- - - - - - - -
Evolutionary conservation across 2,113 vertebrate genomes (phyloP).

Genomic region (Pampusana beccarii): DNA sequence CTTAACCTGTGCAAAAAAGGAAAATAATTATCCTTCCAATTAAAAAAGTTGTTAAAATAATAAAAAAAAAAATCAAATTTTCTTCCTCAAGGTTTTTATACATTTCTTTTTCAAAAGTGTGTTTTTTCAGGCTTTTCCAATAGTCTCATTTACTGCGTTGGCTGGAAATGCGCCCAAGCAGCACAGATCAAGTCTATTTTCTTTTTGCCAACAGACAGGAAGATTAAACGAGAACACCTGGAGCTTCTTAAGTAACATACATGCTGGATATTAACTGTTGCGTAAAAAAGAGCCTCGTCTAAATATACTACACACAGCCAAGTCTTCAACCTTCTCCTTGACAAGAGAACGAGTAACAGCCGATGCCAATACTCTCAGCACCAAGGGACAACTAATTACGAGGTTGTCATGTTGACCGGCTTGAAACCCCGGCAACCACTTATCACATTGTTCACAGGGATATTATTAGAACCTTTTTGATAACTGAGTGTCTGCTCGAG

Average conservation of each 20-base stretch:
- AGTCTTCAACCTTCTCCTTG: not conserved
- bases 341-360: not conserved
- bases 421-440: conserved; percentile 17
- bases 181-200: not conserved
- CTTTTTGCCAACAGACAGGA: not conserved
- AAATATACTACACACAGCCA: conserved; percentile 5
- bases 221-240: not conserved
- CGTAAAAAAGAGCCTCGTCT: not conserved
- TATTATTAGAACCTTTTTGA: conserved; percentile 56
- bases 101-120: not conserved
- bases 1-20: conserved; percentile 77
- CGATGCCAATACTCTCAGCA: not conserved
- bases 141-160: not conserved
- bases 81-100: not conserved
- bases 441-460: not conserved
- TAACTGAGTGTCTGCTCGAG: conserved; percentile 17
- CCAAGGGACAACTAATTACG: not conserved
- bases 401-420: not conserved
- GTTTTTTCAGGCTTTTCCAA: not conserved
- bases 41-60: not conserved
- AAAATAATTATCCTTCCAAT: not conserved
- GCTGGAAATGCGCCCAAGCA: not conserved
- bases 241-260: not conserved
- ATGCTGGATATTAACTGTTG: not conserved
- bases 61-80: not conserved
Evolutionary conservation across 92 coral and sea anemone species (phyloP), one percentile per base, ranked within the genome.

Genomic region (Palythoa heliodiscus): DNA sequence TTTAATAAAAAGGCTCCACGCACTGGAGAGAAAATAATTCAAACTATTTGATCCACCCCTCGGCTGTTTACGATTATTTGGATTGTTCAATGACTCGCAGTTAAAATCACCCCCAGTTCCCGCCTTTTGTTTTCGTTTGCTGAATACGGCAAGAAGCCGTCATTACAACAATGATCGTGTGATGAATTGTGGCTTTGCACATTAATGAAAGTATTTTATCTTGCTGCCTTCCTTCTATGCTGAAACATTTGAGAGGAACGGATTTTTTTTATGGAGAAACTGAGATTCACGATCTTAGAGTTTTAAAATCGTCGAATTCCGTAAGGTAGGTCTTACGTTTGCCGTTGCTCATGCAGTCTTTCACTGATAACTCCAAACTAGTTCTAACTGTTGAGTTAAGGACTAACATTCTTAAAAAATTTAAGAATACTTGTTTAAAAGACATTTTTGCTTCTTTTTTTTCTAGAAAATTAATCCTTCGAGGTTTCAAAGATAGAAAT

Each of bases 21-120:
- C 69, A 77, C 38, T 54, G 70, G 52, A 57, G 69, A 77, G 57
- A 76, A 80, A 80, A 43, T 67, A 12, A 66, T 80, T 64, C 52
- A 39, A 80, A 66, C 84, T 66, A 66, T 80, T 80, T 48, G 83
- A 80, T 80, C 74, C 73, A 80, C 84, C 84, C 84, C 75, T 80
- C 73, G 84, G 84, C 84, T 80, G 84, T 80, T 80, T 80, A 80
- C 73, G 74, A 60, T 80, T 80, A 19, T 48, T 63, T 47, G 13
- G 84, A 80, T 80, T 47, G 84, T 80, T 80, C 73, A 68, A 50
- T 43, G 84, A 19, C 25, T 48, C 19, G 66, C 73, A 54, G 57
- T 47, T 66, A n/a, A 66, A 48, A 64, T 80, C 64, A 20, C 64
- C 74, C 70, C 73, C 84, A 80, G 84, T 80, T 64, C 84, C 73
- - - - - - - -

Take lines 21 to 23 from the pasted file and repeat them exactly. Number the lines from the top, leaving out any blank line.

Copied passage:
- bases 401-420: not conserved
- GTTTTTTCAGGCTTTTCCAA: not conserved
- bases 41-60: not conserved